Szasz Hailed in U.K. for 'Questioning Spirit'

American psychiatrist is celebrated for 50th anniversary of The Myth of Mental Illness, by Bruce Jancin

EDINBURGH—Anyone interested in how American and British psychiatry differ might find a useful starting point in the Royal College of Psychiatrists' decision to bring in famed psychiatry critic Dr. Thomas S. Szasz to give a keynote address on the occasion of the 50th anniversary of his book, The Myth of Mental Illness.

"It's unimaginable that the American Psychiatric Association would have done this," Dr. Szasz, professor emeritus of psychiatry at the State University of New York at Syracuse, told an overflow crowd.

Indeed, in a stirring introduction to the lecture, Dr. Bill Fulford declared, "We owe Thomas Szasz a debt. In spite of vilification, deliberate misunderstanding, and downright abuse, this man has kept alive a questioning spirit around the issue of psychiatric harm. I believe that it behooves all of us who aspire to act as doctors and professionals in the 21st century to work to nurture just such a questioning spirit."

"I put it to you that we need Thomas Szasz now more than ever," added Dr. Fulford, professor of philosophy and mental health at the University of Warwick in Coventry, England, who called Dr. Szasz "one of my early heroes—one of the main reasons I went into psychiatry."

Dr. Szasz, a somewhat frail but mentally spry 90-year-old, then proceeded to hammer home the same criticisms of the scientific and moral basis for psychiatry that he has raised for half a century.

"My theme is about liberty, and how there is no comparison to be made between liberty and health. Under no circumstances can any kind of question about health make it legitimate to deprive an adult from full liberty," he said.

Among the American psychiatrist's key points:

  • Suicide, which he called "a longing for nonexistence," is "the most fundamental of all human rights."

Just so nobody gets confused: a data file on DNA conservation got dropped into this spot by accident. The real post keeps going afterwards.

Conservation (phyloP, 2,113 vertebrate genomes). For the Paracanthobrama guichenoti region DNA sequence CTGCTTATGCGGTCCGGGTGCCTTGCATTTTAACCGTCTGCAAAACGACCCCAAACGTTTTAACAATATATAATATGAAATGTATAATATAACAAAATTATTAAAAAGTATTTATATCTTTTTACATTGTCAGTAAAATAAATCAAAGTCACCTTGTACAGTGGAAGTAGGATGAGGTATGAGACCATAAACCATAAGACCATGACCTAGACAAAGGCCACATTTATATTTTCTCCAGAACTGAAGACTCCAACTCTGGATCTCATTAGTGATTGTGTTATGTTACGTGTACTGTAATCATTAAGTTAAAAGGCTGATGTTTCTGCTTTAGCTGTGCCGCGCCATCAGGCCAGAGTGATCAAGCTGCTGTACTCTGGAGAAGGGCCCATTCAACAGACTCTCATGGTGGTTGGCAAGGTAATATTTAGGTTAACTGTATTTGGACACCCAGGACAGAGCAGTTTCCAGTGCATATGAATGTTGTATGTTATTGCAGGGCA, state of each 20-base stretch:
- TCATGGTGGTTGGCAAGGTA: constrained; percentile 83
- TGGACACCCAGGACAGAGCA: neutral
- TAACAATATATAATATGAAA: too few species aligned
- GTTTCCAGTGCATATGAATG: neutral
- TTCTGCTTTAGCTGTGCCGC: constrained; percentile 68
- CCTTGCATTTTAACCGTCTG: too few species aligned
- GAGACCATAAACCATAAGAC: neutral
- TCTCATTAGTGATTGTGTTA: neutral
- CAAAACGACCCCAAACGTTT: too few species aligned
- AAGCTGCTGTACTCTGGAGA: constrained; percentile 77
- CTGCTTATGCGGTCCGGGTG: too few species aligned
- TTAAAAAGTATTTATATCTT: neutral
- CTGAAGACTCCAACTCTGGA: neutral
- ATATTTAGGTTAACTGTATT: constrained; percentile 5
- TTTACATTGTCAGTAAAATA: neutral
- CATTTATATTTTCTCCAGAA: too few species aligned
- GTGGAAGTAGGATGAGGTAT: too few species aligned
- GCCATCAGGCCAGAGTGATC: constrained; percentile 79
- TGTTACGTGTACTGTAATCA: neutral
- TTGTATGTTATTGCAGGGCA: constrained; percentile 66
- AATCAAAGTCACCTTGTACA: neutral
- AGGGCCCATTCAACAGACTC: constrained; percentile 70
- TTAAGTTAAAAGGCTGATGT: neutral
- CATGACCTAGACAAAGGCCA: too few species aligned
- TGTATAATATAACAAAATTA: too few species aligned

• Mental illness is not a disease, but rather a form of socially unacceptable behavior and a problem in living. A true illness requires a lesion in the body.
  • Mental hospitals are akin to prisons, and involuntary commitment for psychiatric treatment can never be justified.
  • Psychiatrists have allowed themselves to become state-sponsored agents of social control and coercion. "Everyone who is a mental health professional is now legally responsible for preventing his patients being dangerous to themselves or others. If that is not social control, I don't know what is," he observed.
  • Mental incompetence and detention for forced treatment should be decisions reached through purely legal and judicial means. "A legal procedure is infinitely more humane, reasonable, and protective of human rights than any psychiatrist's conclusion," Dr. Szasz said.
  • Psychiatrists, whether British, American, or otherwise, ought to read the U.S. Bill of Rights. "The Bill of Rights is a fantastic document. It's really a list addressed not to the people; it's addressed to the government. It tells the government what it cannot do to people, like deprive them of liberty without due process of law."
  • The Myth of Mental Illness, he said, should not be mistaken for a contribution to psychiatry. "It was a contribution against psychiatry."

One Scottish audience member rose to say that, while he appreciates in the abstract Dr. Szasz's libertarian arguments, as a caring psychiatrist he feels compelled to intervene with coercive measures when he encounters someone who is severely mentally ill and unable to act rationally in his own best interests.

"To me it's a mark of a civilized society that we don't just leave people in that situation, but that we're prepared to offer them protection and treatment when they're not able to make these decisions for themselves," he argued.

"Your comment is very relevant, and it intensifies my opposition," Dr. Szasz replied.

He drew parallels between the situation of those who are today labeled mentally ill and women in the era before they won voting rights, which they were denied because, he said, "it was all for their own good."

"I remember when homosexuals were locked up for treatment," Dr. Szasz continued. "It's impolite to mention in psychiatric circles that homosexuality was formerly considered a disease. It reminds people of what they did before, only a few years ago."

In a similar vein, he recalled that when he was at the Chicago Institute for Psychoanalysis, where he did his analytic training, he was considered abnormal because he was the only person in the building who did not smoke.

"Everybody smoked, nonstop," he said. Today they would be called nicotine dependent.

"This is society's unbelievable power to define abnormality," Dr. Szasz said.

"It's like he's a living piece of history," one admiring audience member was overheard saying to another.